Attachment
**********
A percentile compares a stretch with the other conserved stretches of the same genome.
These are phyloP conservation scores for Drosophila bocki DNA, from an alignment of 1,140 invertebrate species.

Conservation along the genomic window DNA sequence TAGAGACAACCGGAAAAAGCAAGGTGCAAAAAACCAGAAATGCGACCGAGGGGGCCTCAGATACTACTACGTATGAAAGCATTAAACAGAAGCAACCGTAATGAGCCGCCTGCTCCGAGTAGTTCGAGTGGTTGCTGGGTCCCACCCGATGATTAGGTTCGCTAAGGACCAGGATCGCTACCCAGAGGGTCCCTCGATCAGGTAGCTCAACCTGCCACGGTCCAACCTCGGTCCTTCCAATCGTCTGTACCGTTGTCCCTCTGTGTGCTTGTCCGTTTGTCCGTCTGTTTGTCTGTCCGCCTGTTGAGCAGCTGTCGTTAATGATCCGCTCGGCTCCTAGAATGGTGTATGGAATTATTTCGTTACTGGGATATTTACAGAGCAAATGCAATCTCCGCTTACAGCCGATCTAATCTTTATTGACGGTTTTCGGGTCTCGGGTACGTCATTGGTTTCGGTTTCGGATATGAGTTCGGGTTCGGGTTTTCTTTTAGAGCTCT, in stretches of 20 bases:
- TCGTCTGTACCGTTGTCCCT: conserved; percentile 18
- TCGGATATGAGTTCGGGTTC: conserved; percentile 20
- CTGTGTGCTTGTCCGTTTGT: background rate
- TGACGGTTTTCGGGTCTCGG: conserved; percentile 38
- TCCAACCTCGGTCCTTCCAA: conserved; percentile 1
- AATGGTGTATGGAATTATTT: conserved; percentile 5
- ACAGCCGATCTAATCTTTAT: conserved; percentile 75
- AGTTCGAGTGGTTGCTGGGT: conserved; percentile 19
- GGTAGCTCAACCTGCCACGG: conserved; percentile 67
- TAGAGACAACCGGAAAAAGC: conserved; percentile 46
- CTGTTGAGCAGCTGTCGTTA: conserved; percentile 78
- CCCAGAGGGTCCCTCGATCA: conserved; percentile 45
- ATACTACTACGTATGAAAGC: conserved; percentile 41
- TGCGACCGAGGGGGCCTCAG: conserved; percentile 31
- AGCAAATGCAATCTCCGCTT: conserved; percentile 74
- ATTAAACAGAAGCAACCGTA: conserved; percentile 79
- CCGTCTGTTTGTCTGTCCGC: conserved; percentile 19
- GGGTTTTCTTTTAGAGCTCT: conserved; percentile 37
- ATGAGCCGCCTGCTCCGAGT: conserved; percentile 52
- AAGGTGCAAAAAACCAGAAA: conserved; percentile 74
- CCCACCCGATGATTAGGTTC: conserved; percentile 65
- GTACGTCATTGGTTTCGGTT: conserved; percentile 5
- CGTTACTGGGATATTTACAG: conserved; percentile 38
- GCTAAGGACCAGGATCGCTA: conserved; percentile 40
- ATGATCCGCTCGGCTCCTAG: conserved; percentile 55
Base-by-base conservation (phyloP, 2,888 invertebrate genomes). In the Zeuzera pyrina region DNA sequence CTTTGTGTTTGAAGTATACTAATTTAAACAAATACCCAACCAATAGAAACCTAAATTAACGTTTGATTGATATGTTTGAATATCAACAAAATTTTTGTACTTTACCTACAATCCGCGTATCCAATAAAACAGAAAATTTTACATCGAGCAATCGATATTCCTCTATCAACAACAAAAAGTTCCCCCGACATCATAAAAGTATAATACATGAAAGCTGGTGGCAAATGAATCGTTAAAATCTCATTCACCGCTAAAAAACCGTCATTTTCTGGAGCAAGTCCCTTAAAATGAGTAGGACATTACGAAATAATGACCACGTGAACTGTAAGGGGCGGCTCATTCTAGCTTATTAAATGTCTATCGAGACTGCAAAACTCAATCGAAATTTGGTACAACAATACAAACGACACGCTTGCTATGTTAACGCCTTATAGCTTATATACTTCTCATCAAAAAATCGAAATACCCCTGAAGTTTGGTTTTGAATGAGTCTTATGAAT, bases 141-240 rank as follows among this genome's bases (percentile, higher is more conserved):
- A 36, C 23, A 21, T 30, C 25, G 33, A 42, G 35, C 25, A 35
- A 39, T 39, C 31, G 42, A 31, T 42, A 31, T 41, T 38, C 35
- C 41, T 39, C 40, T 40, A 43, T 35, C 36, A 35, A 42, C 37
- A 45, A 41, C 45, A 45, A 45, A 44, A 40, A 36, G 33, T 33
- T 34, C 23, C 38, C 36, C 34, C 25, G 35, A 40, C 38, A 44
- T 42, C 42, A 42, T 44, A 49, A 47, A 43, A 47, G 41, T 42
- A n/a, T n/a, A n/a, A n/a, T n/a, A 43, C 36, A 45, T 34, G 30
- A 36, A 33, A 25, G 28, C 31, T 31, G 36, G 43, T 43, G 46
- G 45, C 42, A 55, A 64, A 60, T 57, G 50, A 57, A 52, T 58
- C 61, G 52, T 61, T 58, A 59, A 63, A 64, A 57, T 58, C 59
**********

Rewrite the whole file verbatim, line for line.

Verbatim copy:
A percentile compares a stretch with the other conserved stretches of the same genome.
These are phyloP conservation scores for Drosophila bocki DNA, from an alignment of 1,140 invertebrate species.

Conservation along the genomic window DNA sequence TAGAGACAACCGGAAAAAGCAAGGTGCAAAAAACCAGAAATGCGACCGAGGGGGCCTCAGATACTACTACGTATGAAAGCATTAAACAGAAGCAACCGTAATGAGCCGCCTGCTCCGAGTAGTTCGAGTGGTTGCTGGGTCCCACCCGATGATTAGGTTCGCTAAGGACCAGGATCGCTACCCAGAGGGTCCCTCGATCAGGTAGCTCAACCTGCCACGGTCCAACCTCGGTCCTTCCAATCGTCTGTACCGTTGTCCCTCTGTGTGCTTGTCCGTTTGTCCGTCTGTTTGTCTGTCCGCCTGTTGAGCAGCTGTCGTTAATGATCCGCTCGGCTCCTAGAATGGTGTATGGAATTATTTCGTTACTGGGATATTTACAGAGCAAATGCAATCTCCGCTTACAGCCGATCTAATCTTTATTGACGGTTTTCGGGTCTCGGGTACGTCATTGGTTTCGGTTTCGGATATGAGTTCGGGTTCGGGTTTTCTTTTAGAGCTCT, in stretches of 20 bases:
- TCGTCTGTACCGTTGTCCCT: conserved; percentile 18
- TCGGATATGAGTTCGGGTTC: conserved; percentile 20
- CTGTGTGCTTGTCCGTTTGT: background rate
- TGACGGTTTTCGGGTCTCGG: conserved; percentile 38
- TCCAACCTCGGTCCTTCCAA: conserved; percentile 1
- AATGGTGTATGGAATTATTT: conserved; percentile 5
- ACAGCCGATCTAATCTTTAT: conserved; percentile 75
- AGTTCGAGTGGTTGCTGGGT: conserved; percentile 19
- GGTAGCTCAACCTGCCACGG: conserved; percentile 67
- TAGAGACAACCGGAAAAAGC: conserved; percentile 46
- CTGTTGAGCAGCTGTCGTTA: conserved; percentile 78
- CCCAGAGGGTCCCTCGATCA: conserved; percentile 45
- ATACTACTACGTATGAAAGC: conserved; percentile 41
- TGCGACCGAGGGGGCCTCAG: conserved; percentile 31
- AGCAAATGCAATCTCCGCTT: conserved; percentile 74
- ATTAAACAGAAGCAACCGTA: conserved; percentile 79
- CCGTCTGTTTGTCTGTCCGC: conserved; percentile 19
- GGGTTTTCTTTTAGAGCTCT: conserved; percentile 37
- ATGAGCCGCCTGCTCCGAGT: conserved; percentile 52
- AAGGTGCAAAAAACCAGAAA: conserved; percentile 74
- CCCACCCGATGATTAGGTTC: conserved; percentile 65
- GTACGTCATTGGTTTCGGTT: conserved; percentile 5
- CGTTACTGGGATATTTACAG: conserved; percentile 38
- GCTAAGGACCAGGATCGCTA: conserved; percentile 40
- ATGATCCGCTCGGCTCCTAG: conserved; percentile 55
Base-by-base conservation (phyloP, 2,888 invertebrate genomes). In the Zeuzera pyrina region DNA sequence CTTTGTGTTTGAAGTATACTAATTTAAACAAATACCCAACCAATAGAAACCTAAATTAACGTTTGATTGATATGTTTGAATATCAACAAAATTTTTGTACTTTACCTACAATCCGCGTATCCAATAAAACAGAAAATTTTACATCGAGCAATCGATATTCCTCTATCAACAACAAAAAGTTCCCCCGACATCATAAAAGTATAATACATGAAAGCTGGTGGCAAATGAATCGTTAAAATCTCATTCACCGCTAAAAAACCGTCATTTTCTGGAGCAAGTCCCTTAAAATGAGTAGGACATTACGAAATAATGACCACGTGAACTGTAAGGGGCGGCTCATTCTAGCTTATTAAATGTCTATCGAGACTGCAAAACTCAATCGAAATTTGGTACAACAATACAAACGACACGCTTGCTATGTTAACGCCTTATAGCTTATATACTTCTCATCAAAAAATCGAAATACCCCTGAAGTTTGGTTTTGAATGAGTCTTATGAAT, bases 141-240 rank as follows among this genome's bases (percentile, higher is more conserved):
- A 36, C 23, A 21, T 30, C 25, G 33, A 42, G 35, C 25, A 35
- A 39, T 39, C 31, G 42, A 31, T 42, A 31, T 41, T 38, C 35
- C 41, T 39, C 40, T 40, A 43, T 35, C 36, A 35, A 42, C 37
- A 45, A 41, C 45, A 45, A 45, A 44, A 40, A 36, G 33, T 33
- T 34, C 23, C 38, C 36, C 34, C 25, G 35, A 40, C 38, A 44
- T 42, C 42, A 42, T 44, A 49, A 47, A 43, A 47, G 41, T 42
- A n/a, T n/a, A n/a, A n/a, T n/a, A 43, C 36, A 45, T 34, G 30
- A 36, A 33, A 25, G 28, C 31, T 31, G 36, G 43, T 43, G 46
- G 45, C 42, A 55, A 64, A 60, T 57, G 50, A 57, A 52, T 58
- C 61, G 52, T 61, T 58, A 59, A 63, A 64, A 57, T 58, C 59